In the rush to return to normal, use this time to consider which parts of normal are worth rushing back to. – Dave Hollis
Welcome to “Caught My Eye” (CME)!
CME is the once a week column that is posted here every Friday morning. This is when I take a look at some of the stories I did not have time to write about during the week. There may be some sarcasm and pointed independent commentary so be warned!
Here are the topics that “Caught My Eye” this week:
- Gazette & PSC
- Unemployment Claims
- One More Thing
GAZETTE & PSC:
Earlier this week the Billings Gazette editorial board wrote, “Get rid of the Public Service Commission.”
The Gazette said:
The Montana Public Service Commission has become more valuable for its entertainment value than for its contribution to public policy or utility oversight.
That was the mild part.
They also stated that if this is the best commission Montana voters can elect — for whatever reason — then the system needs to be changed.”
Amen to that.
They added these gems:
It is run like a kangaroo court. Meanwhile, these clowns are making $109,000 a year, plus expenses.
Note to my editor: The largest newspaper in Montana called someone a name.
As for what should be done, the Gazette said:
Blow it up. Get rid of it. Replace it with something that works.
One interesting thing is the Gazette reports that only 12 states still have elected public utility commissions. They add, Montana no longer needs to be one of them.
I think this is one of the first editorials that I have agreed with completely.
You can read the whole editorial by clicking HERE.
CBS News is reporting that “state unemployment systems are overwhelmed” and a recent poll shows that 55% of those filing for unemployment benefits in the last four weeks were unsuccessful.
That means the nationwide 14% unemployment rate might be double that.
One of my readers told me that there are similar problems in Montana – long delays, getting approval but then waiting a long time for checks, and when they call they get “endless busy signals.”
I checked the Montana Department of Labor website and this popped up:
DLI is experiencing an unprecedented call volume to our unemployment insurance claims processing help line. Unless you have received official notification from Unemployment Insurance that you must call our call center, please search for your answer at dli.mt.gov/employer-covid-19 in order to free up phone lines for folks who are required to call in.
Maybe some of that federal government money sent to the states can be used to make the system run better.
This week when the term “unmasking” hit the news, I imagine a lot of people thought the feds were hosting costume parties, and when the clock struck midnight, everyone was unmasked to see who they are.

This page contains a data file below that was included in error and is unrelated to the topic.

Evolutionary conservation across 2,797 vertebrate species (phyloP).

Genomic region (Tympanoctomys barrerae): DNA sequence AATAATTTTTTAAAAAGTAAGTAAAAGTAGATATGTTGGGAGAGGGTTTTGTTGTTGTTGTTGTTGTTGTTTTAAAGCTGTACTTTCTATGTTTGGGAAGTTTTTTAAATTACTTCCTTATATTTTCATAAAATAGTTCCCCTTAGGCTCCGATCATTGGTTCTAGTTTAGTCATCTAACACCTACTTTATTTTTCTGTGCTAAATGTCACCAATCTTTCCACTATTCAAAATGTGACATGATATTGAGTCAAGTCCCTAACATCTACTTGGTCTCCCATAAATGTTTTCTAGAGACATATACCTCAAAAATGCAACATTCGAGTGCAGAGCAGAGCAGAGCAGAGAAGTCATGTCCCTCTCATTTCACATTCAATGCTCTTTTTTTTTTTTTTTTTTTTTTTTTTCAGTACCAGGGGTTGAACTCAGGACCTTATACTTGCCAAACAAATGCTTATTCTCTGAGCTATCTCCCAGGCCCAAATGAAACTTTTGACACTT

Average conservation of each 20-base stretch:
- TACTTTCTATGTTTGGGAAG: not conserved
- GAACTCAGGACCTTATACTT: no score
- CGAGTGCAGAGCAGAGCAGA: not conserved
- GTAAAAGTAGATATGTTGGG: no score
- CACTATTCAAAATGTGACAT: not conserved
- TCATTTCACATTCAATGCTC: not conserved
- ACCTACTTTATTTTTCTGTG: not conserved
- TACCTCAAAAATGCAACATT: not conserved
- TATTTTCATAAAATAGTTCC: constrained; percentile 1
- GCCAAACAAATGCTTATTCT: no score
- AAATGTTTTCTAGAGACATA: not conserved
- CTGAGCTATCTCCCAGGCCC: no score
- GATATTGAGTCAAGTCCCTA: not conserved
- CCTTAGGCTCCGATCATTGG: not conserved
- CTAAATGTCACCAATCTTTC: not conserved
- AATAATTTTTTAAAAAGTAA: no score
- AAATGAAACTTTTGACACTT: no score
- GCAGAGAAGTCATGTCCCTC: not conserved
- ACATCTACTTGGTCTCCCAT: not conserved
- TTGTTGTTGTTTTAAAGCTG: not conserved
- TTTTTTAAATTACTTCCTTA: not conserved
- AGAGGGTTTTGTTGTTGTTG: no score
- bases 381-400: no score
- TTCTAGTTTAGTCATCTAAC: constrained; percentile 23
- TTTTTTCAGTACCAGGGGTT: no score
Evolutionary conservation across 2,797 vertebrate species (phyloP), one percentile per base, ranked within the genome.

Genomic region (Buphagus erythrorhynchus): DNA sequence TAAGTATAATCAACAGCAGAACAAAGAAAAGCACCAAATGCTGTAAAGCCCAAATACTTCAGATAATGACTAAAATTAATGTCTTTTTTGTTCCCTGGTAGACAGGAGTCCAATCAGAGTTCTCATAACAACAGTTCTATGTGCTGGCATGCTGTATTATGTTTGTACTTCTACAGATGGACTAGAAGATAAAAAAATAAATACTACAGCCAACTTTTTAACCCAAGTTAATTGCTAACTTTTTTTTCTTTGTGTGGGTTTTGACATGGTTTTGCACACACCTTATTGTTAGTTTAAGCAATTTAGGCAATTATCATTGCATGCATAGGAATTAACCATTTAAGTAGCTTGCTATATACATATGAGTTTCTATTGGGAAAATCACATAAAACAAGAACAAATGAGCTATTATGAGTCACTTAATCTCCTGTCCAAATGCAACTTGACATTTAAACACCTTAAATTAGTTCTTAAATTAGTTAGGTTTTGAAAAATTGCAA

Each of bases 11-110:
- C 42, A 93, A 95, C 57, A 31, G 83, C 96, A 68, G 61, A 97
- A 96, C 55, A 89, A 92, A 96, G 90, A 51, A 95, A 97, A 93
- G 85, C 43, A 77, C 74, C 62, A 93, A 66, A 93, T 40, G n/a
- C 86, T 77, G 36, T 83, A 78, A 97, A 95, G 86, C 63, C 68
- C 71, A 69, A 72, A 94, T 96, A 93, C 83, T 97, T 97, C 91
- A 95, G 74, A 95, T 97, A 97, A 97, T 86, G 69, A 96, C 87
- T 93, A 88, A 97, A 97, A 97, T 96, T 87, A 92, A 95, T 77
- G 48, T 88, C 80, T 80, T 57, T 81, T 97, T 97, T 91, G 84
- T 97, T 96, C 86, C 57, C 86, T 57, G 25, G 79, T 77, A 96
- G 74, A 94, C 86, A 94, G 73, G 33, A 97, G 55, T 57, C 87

That’s not it.
In politics, there’s an art in making people believe things. It’s sometimes called “spinning” the facts to fit your narrative. That’s been happening a lot this week from the Republicans.
As PolitiFact reported, here is what happened:
The acting director of national intelligence released a document listing several dozen Obama-era officials who requested more details in a report that turned out to produce the name of Michael Flynn, who was briefly President Donald Trump’s national security adviser. These types of requests have long been called “unmasking.”
Politifact says that most of the time few Americans give much thought to “unmasking,” a practice whereby senior officials can request the identities of Americans who show up in U.S. intelligence reports and intercepts. But Republicans have begun using it as a weapon against Democratic presidential nominee Joe Biden.
I tweeted earlier in the week that this was a “Nothingburger.”
It still is and it should go away as more credible information comes out.
The Republicans are desperate because the economy has crashed, people are dying because Trump failed to act quickly enough, and in many key states polls show Joe Biden is beating Donald Trump.
PolitiFact also reported the unmaskings were requested lawfully and through a regular process. In addition, unmasking is not an unusual request; it occurred roughly 27,000 times during the first two years of Trump’s administration.
The Associated Press (AP) reported:
There were 9,217 unmasking requests in the 12-month period between September 2015 and August 2016, the first period in which numbers are publicly available. The period was during the latter years of the Obama administration.
The number rose during the Trump administration. The 9,529 requests in 2017 grew to 16,721 in 2018 and 10,012 last year.
It’s a sad deal that about four years ago you could hardly find a Republican officeholder who supported Trump. Trump hated many of them, but after he was elected, these elected officials swallowed whole and will do anything to keep the power that having a Republican President brings them.
Now, these same people will lie, cheat, and steal for Trump.
Check out the full PolitiFact article HERE.
Check out the Associated Press article HERE.
ONE MORE THING:
Saturday, May 16, 2020, is Armed Forces Day here in the United States. This is the day to honor those who are currently serving in the Armed Forces.
Thanks to all those who are serving – We appreciate you!